Originally published in the Miami News-Record on June 19, 2016.
A little less than 15 years ago I was pregnant and started having what I thought were Braxton-Hicks contractions. After a week of the pesky contractions other things happened that made me think that perhaps these contractions weren't merely for training purposes only. And sure enough, a visit to my doctor, then a trip to the hospital revealed that I was indeed in active labor and dilated four centimeters. Normally people get excited at this news, but I was only 25 weeks pregnant. They shot me full of steroids to speed up the development of her lungs and sent me home on strict bed rest. The doctor said delivery was imminent and the outlook was grim. Happy ending: we managed to keep the little stinker in place ten more weeks and, other than being a bit of a diva, she's a normal kid.
Fast forward to this past Tuesday when my oldest, the one currently incubating my first grandchild, sent me a text that asked, “What does a contraction feel like? Because I'm pretty sure I just had one.” Well, that got my attention. I quickly text a nurse friend who said for her to drink a big glass of water and take a warm bath. They didn't stop. She called her OB’s office and they sent her to the hospital. As we walked in, Abby said, “This is going to be SO embarrassing when they say I'm silly and send me home.” She and her husband went into a room, my mom and I stayed in the waiting room. Finally after ten minutes I couldn't stand it. I knocked on the door and peeked in. My teeny tiny little girl was swallowed up in that big ol’ hospital and grew even smaller as she said, “I'm dilated.” A tear slid down her cheek. We spent the next few hours in a room while she was scanned, prodded, hydrated, medicated, and pondered over. It got kind of tense so Mom and I decided to lighten the mood by telling a story.
It was December 19, 2001. I was in labor the second (and proper) time with Kady. My mom and mother-in-law had come up to visit us. Now, my mother-in-law is a funny lady. She's sweet, but very quiet and matter-of-fact. She did not attend the birth of the other two and I offered once more to let her attend to which she quickly replied, “Oh nononono! I don't need to see…..that.” I laughed and told her the offer was there if she changed her mind. She stood there awkwardly and I patted the bed and said, “Martha, come sit here. There’s no need to stand!” Paul even offered her his chair. She waved us both away and said, “Oh, hush. I'll just sit on this stool here.”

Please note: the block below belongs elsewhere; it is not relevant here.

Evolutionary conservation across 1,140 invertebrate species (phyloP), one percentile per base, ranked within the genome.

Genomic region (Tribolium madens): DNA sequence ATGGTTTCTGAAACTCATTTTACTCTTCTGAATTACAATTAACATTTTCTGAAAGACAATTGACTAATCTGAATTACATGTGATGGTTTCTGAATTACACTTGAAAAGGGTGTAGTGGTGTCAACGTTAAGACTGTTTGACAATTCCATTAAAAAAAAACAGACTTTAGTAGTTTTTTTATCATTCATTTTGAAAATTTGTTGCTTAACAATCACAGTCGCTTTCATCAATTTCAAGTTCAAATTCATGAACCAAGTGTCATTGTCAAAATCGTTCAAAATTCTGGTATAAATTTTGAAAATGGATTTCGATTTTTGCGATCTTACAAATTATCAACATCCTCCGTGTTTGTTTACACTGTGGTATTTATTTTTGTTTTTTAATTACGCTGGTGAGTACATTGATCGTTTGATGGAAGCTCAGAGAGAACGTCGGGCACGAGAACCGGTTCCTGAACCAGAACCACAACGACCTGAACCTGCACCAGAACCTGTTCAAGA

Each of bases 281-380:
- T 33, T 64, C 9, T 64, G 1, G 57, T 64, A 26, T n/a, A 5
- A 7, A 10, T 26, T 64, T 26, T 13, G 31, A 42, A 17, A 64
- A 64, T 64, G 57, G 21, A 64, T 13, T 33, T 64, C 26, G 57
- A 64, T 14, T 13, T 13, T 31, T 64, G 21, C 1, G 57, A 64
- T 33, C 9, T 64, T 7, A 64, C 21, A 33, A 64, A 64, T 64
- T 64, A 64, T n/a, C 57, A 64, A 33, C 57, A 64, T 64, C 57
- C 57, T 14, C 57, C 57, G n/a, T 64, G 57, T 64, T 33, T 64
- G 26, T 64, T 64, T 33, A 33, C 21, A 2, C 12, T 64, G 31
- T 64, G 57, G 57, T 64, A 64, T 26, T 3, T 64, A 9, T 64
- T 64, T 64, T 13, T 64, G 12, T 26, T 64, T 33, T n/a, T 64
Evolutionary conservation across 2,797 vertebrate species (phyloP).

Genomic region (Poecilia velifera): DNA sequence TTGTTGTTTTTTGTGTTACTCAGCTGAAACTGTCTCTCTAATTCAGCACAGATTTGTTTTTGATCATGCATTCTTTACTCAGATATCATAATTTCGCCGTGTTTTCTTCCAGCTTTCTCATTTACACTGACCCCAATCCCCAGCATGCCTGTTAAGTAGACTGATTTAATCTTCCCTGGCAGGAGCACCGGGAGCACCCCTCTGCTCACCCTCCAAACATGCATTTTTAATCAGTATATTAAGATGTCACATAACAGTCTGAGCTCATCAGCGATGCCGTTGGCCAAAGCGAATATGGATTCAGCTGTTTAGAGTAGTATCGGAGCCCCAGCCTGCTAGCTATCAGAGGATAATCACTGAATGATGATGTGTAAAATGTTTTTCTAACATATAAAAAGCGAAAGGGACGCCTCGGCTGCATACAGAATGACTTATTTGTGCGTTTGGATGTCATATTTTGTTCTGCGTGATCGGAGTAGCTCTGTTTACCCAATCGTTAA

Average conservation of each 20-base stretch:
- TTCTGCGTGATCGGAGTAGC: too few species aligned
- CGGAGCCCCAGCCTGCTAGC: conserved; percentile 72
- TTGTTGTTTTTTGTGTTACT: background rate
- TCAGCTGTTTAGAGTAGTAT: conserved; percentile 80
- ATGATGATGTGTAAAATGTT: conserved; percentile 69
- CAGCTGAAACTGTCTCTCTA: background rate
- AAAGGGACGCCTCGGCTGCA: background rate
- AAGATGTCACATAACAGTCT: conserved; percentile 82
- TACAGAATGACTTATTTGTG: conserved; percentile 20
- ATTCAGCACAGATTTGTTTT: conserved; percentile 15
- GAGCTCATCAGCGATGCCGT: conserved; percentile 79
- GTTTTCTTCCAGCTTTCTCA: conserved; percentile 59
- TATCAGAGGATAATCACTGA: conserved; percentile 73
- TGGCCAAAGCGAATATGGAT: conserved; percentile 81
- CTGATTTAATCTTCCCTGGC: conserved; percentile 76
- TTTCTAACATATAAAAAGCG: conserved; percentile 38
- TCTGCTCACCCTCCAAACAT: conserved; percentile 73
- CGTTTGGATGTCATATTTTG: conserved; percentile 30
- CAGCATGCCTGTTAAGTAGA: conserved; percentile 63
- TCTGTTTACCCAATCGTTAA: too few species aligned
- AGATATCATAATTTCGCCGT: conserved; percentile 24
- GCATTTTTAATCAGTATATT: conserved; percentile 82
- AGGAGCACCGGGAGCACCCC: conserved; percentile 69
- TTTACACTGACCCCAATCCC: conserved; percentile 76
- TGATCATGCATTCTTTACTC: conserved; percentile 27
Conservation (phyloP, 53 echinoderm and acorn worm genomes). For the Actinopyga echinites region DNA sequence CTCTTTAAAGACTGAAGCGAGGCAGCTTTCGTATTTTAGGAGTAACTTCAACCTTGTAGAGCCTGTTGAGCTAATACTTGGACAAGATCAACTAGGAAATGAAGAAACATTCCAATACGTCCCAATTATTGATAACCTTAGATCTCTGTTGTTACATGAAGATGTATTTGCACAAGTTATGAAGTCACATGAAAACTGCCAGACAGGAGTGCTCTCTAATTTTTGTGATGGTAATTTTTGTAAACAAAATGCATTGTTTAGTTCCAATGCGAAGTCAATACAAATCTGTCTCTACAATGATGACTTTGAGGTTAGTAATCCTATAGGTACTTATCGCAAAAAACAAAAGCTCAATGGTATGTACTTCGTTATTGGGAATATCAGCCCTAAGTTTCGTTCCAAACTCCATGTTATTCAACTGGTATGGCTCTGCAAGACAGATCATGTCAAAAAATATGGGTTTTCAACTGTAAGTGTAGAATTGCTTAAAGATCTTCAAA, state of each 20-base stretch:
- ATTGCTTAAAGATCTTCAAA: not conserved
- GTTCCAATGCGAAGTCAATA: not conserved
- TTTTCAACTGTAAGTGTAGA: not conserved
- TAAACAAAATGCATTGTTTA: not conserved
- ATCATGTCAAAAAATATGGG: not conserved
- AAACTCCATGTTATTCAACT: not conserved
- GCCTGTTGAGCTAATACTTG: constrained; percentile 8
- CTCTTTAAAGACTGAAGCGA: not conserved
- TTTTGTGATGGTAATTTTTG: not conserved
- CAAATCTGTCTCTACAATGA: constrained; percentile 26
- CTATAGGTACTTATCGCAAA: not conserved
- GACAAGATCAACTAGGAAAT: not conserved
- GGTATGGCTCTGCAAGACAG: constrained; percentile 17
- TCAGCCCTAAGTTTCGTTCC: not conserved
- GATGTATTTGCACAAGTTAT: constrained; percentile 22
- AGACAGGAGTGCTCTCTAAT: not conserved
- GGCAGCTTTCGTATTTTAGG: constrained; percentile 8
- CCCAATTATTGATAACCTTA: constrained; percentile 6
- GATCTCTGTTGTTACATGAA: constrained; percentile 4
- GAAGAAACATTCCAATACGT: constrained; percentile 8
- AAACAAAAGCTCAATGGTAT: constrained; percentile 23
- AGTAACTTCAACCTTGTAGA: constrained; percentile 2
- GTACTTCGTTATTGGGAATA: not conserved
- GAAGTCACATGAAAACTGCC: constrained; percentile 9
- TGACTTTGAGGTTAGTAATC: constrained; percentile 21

What happened next still causes Mom and I to have to stop the story-telling because we’re already laughing. Martha backed up to the stool – which was on wheels – and started to sit. But the stool had another idea. It started to roll away from her. She started baby-stepping backward trying to catch the stool with her bum, rolling all the way to the wall across the room. Paul, Mom, Abby, Sam, and I watched in horror as the stool stopped rolling when it hit the wall and Martha fell squarely on her rear end. The room was silent then all of us busted into laughter so loud the nurses had to think we were crazy. Mom and Paul ran to her aid while I continued laughing until I was certain I was going to laugh Kady right on out. The telling of the story still makes her laugh as well. It's my favorite Martha story, second only to the one where she killed a goat. But I'll save that one for another time.
Of course, by this point in the story, Abby and Dakota we laughing and the scary preterm labor monster was temporarily forgotten. Y'all know that my answer for everything in life is laughter and I was only doing my job. We’re still facing down some unsure times ahead over the next few months, but one thing is for sure, we’ll face it all together and we’ll do it with as much laughter as we can muster.